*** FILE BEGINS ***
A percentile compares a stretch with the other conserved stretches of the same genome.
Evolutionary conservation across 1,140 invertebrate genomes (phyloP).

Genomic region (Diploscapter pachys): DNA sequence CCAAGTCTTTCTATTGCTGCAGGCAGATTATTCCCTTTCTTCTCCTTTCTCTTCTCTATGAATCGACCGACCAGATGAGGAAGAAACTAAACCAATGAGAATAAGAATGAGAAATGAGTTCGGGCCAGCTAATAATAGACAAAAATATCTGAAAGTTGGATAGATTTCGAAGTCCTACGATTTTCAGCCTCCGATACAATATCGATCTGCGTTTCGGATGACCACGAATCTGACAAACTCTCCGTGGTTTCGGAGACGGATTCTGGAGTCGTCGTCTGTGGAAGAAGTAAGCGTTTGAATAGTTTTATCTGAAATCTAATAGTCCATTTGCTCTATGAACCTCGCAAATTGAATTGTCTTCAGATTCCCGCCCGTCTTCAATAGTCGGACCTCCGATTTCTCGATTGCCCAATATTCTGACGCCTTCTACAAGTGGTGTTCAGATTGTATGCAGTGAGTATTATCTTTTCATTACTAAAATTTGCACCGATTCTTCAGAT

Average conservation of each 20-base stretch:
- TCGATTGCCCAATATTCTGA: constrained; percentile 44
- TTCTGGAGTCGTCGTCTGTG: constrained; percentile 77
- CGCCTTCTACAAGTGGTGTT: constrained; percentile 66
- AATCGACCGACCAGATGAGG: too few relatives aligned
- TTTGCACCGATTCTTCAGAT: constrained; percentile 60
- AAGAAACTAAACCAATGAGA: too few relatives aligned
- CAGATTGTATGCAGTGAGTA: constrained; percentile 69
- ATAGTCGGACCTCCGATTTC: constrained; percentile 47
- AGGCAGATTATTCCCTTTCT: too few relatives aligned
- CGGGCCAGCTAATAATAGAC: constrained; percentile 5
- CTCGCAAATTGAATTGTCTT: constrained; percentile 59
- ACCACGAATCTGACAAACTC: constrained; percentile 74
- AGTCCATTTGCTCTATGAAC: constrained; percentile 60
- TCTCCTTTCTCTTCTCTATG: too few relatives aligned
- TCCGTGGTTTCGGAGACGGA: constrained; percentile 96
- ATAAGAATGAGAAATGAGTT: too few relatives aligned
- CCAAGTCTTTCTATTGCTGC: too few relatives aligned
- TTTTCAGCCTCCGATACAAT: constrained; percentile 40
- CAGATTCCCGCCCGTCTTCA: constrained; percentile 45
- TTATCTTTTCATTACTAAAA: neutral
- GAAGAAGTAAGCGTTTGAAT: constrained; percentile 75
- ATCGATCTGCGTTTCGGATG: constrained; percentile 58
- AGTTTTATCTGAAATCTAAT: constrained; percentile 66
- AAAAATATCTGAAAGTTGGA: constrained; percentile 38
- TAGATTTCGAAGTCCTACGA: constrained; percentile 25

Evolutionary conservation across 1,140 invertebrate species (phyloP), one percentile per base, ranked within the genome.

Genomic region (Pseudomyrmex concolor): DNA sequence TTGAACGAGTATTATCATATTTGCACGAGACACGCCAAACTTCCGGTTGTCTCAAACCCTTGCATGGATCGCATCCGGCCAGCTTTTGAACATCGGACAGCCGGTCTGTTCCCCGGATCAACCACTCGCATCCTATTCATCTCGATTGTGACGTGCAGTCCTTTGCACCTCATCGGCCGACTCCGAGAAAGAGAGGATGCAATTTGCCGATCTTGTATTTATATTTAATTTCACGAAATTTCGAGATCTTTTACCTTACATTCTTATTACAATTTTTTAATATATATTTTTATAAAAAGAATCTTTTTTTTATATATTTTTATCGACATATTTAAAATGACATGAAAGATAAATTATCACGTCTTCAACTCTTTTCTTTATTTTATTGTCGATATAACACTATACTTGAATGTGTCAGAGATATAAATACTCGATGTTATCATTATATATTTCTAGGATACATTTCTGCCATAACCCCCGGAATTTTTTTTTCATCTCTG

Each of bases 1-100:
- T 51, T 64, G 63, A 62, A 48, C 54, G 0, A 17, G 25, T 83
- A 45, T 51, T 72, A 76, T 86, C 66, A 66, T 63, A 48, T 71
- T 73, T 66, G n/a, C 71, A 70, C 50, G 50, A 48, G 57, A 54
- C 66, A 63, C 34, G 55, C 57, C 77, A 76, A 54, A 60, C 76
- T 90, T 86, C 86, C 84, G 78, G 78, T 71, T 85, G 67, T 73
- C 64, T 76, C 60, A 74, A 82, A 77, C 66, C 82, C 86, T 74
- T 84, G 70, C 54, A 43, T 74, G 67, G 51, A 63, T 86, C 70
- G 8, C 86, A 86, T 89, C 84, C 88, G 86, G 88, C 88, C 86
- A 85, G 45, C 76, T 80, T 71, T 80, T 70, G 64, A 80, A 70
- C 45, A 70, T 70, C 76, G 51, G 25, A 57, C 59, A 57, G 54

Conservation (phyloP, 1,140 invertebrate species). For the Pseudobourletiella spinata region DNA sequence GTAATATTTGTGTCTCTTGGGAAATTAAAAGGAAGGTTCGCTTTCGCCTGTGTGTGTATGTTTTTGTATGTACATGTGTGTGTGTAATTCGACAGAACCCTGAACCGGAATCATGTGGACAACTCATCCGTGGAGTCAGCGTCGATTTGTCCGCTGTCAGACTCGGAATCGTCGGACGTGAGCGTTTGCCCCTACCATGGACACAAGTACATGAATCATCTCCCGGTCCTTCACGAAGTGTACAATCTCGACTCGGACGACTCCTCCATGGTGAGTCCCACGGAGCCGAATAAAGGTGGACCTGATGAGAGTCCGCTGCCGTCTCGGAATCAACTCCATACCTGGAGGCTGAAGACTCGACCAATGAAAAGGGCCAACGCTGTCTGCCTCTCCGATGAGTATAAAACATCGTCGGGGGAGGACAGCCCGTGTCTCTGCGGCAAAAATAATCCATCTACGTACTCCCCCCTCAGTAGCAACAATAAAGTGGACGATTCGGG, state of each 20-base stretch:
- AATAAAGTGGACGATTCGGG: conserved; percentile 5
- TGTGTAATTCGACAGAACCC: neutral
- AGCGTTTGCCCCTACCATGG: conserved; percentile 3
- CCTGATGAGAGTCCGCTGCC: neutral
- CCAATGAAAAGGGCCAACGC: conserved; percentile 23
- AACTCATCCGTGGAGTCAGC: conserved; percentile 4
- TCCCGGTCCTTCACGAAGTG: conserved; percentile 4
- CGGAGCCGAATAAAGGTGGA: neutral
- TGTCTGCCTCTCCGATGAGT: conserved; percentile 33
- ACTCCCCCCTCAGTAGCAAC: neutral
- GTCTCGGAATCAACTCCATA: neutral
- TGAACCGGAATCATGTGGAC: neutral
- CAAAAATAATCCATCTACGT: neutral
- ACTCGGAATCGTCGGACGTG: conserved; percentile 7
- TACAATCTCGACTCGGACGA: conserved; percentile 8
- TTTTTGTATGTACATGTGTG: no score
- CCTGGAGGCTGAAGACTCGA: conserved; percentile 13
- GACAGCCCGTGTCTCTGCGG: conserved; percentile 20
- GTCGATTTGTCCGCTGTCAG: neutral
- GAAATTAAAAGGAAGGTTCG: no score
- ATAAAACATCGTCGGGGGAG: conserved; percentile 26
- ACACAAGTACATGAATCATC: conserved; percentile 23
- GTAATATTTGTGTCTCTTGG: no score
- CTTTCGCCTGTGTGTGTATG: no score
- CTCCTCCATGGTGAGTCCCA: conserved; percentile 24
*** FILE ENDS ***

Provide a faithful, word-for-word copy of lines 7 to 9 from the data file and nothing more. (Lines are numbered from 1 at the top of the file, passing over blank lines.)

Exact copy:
- CGCCTTCTACAAGTGGTGTT: constrained; percentile 66
- AATCGACCGACCAGATGAGG: too few relatives aligned
- TTTGCACCGATTCTTCAGAT: constrained; percentile 60